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Über dieses Buch

This book presents an in-depth, novel, and mathematically rigorous treatment of the modern classical theory of value based on the spectral analysis of the price–profit–wage rate system. The classical theory is also subjected to empirical testing to show its logical consistency and explanatory content with respect to observed phenomena and key economic policy issues related to various multiplier processes. In this context, there is an examination of the trajectories of relative prices when the distributive variables change, both theoretically and empirically, using actual input–output data from a number of quite divers

e economies. It is suggested that the actual economies do not behave like the parable of a one-commodity world of the traditional neoclassical theory, which theorizes the relative scarcities of “goods and production factors” as the fundamental determinants of relative prices and their movement. By contrast, the results of the empirical analysis are fully consistent with the modern classical theory, which makes the intersectoral structure of production and the way in which net output is distributed amongst its claimants the fundamental determinants of price magnitudes. At the same time, however, these results indicate that only a few vertically integrated industries (“industry core” or “hyper-basic industries”) are enough to shape the behaviour of the entire economy in the case of a disturbance. This fact is reduced to the skew distribution of the eigenvalues of the matrices of vertically integrated technical coefficients and reveals that, across countries and over time, the effective dimensions of actual economies are surprisingly low.

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Chapter 1. Old and Modern Classical Economics

This introductory chapter outlines the central relationships amongst classical, traditional neoclassical and modern classical theories of value, distribution and capital. It then argues that the state variable representation of linear systems could be conceived of as an approach for revealing the essential properties of a linear system of production of commodities and positive profits by means of commodities and, therefore, determining the extent to which these properties deviate from those predicted by the traditional capital theories.
Theodore Mariolis, Lefteris Tsoulfidis

Chapter 2. Modern Classical Theory of Prices and Outputs

This chapter investigates the relationships amongst long-period relative prices, outputs, interindustry structure of production, income distribution and growth in linear systems. It is particularly pointed out that the functional expressions of those relationships admit lower and upper norm bounds, while their monotonicity could be connected to (i) the degree of deviation from the ‘equal value compositions of capital’ case and (ii) the ‘effective rank’ of the matrix of vertically integrated technical coefficients.
Theodore Mariolis, Lefteris Tsoulfidis

Chapter 3. Values, Prices and Income Distribution in Actual Economies

This chapter estimates the proximities of labour values and production prices to market prices in real-world economies and explores at length the respective relationships amongst production prices, interindustry structure of production and changes in income distribution. The results finally suggest that value-based approximations of actual single-product economies could be considered as accurate enough, and the effective dimensions of those economies appear to be relatively low, that is to say, between two and three.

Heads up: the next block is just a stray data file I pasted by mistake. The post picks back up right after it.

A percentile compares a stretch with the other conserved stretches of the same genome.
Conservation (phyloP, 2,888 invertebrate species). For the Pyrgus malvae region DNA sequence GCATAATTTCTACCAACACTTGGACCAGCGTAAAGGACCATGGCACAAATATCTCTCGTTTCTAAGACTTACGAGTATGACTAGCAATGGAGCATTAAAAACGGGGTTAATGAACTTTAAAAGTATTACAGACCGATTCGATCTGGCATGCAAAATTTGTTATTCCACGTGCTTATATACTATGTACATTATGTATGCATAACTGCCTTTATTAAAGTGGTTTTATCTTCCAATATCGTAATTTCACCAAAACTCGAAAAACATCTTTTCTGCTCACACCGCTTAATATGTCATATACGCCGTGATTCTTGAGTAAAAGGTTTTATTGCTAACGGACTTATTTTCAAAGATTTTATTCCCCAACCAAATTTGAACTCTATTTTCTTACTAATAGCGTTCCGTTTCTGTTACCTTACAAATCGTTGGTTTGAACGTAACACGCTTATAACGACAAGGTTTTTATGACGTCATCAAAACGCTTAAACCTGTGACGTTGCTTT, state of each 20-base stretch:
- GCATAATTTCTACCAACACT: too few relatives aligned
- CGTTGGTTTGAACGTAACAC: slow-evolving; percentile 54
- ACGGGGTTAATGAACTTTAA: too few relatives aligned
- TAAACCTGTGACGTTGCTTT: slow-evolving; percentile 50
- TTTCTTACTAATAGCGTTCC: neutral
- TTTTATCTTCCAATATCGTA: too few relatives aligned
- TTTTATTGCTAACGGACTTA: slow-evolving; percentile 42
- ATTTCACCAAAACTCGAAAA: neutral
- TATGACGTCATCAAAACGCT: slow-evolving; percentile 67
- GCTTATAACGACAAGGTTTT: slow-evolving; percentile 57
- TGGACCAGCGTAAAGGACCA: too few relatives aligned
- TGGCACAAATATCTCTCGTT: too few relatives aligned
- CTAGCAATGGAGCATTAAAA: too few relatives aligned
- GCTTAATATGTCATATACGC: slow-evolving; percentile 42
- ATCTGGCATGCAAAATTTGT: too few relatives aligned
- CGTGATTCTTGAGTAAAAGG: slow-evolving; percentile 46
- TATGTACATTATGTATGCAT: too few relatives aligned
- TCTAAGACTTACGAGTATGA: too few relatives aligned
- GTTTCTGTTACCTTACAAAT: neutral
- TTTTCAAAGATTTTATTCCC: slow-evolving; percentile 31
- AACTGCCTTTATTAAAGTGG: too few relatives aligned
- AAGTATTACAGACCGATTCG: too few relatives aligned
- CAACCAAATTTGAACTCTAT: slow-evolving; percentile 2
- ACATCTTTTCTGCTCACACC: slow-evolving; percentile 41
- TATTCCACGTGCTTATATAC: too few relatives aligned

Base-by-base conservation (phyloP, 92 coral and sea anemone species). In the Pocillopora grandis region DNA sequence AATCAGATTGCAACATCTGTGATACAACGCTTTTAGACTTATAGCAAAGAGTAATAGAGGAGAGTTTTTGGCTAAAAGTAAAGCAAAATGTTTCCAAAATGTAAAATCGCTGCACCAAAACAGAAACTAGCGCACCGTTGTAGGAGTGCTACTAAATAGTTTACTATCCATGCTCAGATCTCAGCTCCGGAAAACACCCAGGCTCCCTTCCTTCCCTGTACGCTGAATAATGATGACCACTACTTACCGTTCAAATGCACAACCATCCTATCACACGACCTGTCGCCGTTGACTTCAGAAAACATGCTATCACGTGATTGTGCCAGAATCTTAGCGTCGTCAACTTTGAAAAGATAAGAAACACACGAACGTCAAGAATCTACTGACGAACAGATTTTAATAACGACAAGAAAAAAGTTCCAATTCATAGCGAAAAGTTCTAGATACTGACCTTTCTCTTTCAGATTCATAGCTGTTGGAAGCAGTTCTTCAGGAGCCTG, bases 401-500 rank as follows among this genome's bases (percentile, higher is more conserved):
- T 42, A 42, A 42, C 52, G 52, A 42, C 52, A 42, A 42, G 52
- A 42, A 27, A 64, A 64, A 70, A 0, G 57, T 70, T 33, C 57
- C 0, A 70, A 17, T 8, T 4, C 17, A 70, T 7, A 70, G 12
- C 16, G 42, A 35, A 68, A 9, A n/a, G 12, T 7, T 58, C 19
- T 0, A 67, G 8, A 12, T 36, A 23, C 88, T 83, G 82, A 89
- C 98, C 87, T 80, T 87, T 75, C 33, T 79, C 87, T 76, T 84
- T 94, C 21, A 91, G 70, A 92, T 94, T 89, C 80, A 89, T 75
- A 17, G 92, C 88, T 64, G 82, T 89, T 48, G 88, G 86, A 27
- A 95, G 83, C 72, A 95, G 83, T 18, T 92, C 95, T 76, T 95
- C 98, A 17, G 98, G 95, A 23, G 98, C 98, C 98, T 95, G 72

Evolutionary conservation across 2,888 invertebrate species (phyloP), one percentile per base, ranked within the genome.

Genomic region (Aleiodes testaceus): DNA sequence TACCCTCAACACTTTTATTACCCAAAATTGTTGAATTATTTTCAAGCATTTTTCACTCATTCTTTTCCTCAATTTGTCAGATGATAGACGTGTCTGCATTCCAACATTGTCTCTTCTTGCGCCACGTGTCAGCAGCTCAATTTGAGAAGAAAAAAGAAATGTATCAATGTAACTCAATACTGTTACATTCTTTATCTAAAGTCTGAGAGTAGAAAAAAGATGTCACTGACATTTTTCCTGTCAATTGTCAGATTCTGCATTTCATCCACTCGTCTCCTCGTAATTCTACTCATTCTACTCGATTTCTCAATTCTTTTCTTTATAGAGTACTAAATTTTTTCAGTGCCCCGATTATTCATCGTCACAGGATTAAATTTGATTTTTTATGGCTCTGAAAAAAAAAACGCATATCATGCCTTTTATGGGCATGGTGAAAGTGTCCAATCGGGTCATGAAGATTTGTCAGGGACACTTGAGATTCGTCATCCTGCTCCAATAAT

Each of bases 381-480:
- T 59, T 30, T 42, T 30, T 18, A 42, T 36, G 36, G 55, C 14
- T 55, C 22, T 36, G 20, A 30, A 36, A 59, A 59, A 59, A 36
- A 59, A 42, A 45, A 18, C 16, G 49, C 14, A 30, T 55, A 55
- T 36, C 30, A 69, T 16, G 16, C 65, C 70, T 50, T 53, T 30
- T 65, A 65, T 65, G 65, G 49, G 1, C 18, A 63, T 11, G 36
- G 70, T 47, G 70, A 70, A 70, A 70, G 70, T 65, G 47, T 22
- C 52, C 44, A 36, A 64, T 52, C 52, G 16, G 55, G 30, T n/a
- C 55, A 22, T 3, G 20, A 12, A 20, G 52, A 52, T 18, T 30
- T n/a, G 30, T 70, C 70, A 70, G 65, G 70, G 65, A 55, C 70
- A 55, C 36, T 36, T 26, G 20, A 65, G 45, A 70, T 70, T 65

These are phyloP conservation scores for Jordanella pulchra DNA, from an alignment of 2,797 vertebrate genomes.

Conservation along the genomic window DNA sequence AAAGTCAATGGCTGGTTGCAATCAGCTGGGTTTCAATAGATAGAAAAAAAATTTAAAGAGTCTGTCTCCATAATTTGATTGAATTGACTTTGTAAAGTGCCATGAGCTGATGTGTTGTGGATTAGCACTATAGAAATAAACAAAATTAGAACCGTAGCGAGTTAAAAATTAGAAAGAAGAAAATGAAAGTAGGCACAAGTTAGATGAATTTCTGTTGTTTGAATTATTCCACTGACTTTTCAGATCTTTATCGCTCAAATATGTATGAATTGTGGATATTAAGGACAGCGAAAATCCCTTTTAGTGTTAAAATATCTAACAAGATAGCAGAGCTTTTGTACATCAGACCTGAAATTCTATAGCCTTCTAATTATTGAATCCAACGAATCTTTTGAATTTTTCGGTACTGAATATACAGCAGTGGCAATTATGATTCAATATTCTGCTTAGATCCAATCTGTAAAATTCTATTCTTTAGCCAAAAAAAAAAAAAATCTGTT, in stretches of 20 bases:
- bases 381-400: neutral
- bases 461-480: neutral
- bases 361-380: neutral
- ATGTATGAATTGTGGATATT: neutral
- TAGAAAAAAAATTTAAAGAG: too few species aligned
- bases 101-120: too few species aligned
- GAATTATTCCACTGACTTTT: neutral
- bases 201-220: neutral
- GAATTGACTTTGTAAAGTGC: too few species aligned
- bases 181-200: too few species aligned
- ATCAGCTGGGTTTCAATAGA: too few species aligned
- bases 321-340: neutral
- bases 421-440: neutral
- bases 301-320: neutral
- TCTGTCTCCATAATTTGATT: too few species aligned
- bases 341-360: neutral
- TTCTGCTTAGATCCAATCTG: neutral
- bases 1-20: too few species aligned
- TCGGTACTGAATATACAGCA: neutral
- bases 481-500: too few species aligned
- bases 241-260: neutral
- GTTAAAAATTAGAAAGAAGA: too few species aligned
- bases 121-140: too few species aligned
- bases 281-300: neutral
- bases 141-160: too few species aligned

Theodore Mariolis, Lefteris Tsoulfidis

Chapter 4. Measures of Production Price-Labour Value Deviation and Production Conditions

Empirical studies indicate that the deviations of actual production prices from labour values are not too sensitive to the type of measure used for their evaluation. This chapter attempts to theorize this fact by focusing on the relationships between the ‘traditional’ and the numeraire-free measures of deviation. It also provides an illustration of these relationships using actual input-output data.
Theodore Mariolis, Lefteris Tsoulfidis

Chapter 5. Spectral Decompositions of Single-Product Economies

This chapter follows a recently developed line of research, which focuses on the spectral analysis of the wage-price-profit rate relationships in actual single-product economies. It shows that main aspects of those relationships could be connected to the skew distribution of both the eigenvalues and the singular values of the system matrices. The results finally suggest that there is room for using low-dimensional models as surrogates for actual economies.
Theodore Mariolis, Lefteris Tsoulfidis

Chapter 6. Bródy’s Stability and Disturbances

Bródy’s conjecture regarding the instability of economies is submitted to an empirical test using input-output flow tables of varying size for the US economy, for the benchmark years 1997 and 2002, as well as for the period 1998–2011. The results obtained lend support to the view of increasing instability of the US economy over the period considered. Furthermore, our analysis shows that only a few vertically integrated industries are enough to shape the behaviour of the entire economy in the case of a disturbance. These results may, on the one hand, provide empirical evidence on the speed of convergence of Marxian iterative procedures ‘transforming’ labour values into production prices; on the other hand, they may usefully be contrasted with those derived in a parallel literature on aggregate fluctuations from microeconomic ‘idiosyncratic’ shocks.
Theodore Mariolis, Lefteris Tsoulfidis


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